How to Play Double Attack Blackjack

Published: 10/11/2013

Invented by Geoff Hall and distributed by Shuffle Master, Double Attack Blackjack is a variation of blackjack played with eight “Spanish decks” of 48 cards each—i.e., the tens have been removed, but all of the face cards remain. The impetus for this game is the natural desire of players to have more money wagered when the dealer shows a “bad” card and seems likely to bust. The game also involves quite a few rule twist that directly impact basic strategy.

The Basic Rules

One of the biggest differences between Double Attack Blackjack and other versions of “21” is the order in which the cards are dealt. After the players have made their initial bets, the very first card from the shoe is dealt to the dealer face up. At this point, before any of the players’ cards have been dealt, there is an option to double the size of the wager by placing an amount equal to the initial bet in the Double Attack betting box in front of each seat.

Players then receive the remainder of their cards face up, and the dealer gets one additional card dealt face down. If the dealer’s up card is an Ace, players are given the opportunity to purchase insurance, which pays 5:2 in the event the dealer has a natural blackjack. The dealer will then check the hole card. This is also true if the up card is face card, when no insurance is offered. If the dealer has a blackjack, the hand ends and all players lose except those who also have a blackjack, which it treated as a push, no winner or loser.

If the dealer does not have a blackjack, all insurance bets lose and the game continues in much the same way as standard blackjack. Actions allowed include doubling down on any two cards, doubling down after hitting and splitting up to four hands, except for Aces, which can split just once and only one card is dealt to each Ace. Otherwise, players are allowed to double down after a split, even after drawing. Note, however, that if the player made a Double Attack wager, the extra bet must be matched on a split. On a double down, the player is permitted to double down for less than the total bet, including the Double Attack bet. Surrender is also allowed at any time, with half of the original and Double Attack bet refunded.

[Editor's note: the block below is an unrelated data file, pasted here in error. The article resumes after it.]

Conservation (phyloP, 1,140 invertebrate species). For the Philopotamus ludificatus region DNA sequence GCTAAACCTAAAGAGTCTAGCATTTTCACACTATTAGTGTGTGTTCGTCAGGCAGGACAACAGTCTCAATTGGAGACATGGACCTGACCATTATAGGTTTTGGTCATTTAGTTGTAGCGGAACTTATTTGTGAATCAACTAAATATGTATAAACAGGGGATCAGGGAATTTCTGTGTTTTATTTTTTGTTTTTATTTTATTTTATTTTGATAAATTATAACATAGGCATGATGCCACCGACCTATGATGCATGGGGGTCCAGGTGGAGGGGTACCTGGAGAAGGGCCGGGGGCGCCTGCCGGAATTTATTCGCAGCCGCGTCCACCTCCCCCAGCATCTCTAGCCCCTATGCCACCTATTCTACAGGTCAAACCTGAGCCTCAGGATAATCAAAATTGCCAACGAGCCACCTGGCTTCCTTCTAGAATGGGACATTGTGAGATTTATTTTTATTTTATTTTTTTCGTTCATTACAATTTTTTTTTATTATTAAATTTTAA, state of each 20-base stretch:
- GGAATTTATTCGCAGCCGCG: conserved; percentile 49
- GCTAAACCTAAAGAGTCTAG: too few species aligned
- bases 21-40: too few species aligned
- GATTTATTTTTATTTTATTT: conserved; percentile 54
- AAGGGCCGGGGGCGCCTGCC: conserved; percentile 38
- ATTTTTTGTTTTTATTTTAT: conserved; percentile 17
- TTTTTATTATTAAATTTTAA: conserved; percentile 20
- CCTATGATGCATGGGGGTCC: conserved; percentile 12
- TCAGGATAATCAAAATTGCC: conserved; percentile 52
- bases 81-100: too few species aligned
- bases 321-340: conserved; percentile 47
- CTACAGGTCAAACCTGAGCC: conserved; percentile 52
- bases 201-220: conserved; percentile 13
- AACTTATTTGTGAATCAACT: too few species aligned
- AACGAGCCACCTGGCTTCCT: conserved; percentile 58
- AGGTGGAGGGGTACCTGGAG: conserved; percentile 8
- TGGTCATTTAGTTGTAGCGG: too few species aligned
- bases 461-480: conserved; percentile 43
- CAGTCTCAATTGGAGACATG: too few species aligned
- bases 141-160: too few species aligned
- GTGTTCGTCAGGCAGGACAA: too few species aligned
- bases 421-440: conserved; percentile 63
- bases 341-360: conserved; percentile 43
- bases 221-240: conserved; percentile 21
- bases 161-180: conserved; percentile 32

Some versions of Double Attack Blackjack also feature an optional “BustIt” side bet. This bet pays out if the dealer busts with exactly three cards. Otherwise, it loses. Premiums are paid for certain combinations, such as 200:1 for a bust on three suited 8s, but the House edge on the side bet overall is just over 8%, making it a poor wager.

Playing Strategy

Whenever the dealer shows a 2~8 as the up card, the proper strategy is to make the Double Attack bet. Although it is possible to wager less than their original bet on the Double Attack bet, a full double should be wagered if the up card is not a 9, a face card or an Ace. Note also that insurance is generally not a good bet, even though the payout is higher than the usual 2:1. The House edge on insurance is about 12.3%.

Similarly, there are very few instances in which surrender is the proper action. One of them is when holding hard 17 facing the dealer’s Ace. The only other time to surrender is when holding 16 or less after doubling down against the dealer’s 8~A. It is important to note, however, that if a player surrenders one part of a split hand, any other split hand(s) will still be in play and not affected.

Most of the plays regarding hitting, standing, doubling and splitting are quite similar to basic strategy. Always split Aces and eights; never split fours or face cards; stand on hard 17 or higher; double down on any count of 11 and on 10 when facing the dealer’s 2~8; and hit no matter what card the dealer shows when holding hard 13 or less or soft 13~15.

Published on: 10/11/2013

Go To bet365
Open Account Offer
Up to £100 in Bet Credits for new customers at bet365.
Min deposit £5 and 1x settled bet requirement to release Bet Credits. Min odds, bet and payment method exclusions apply. Returns exclude Bet Credits stake. Time limits and T&Cs apply.
Comment on this article
Your Name:
Your Email:
What is  + 7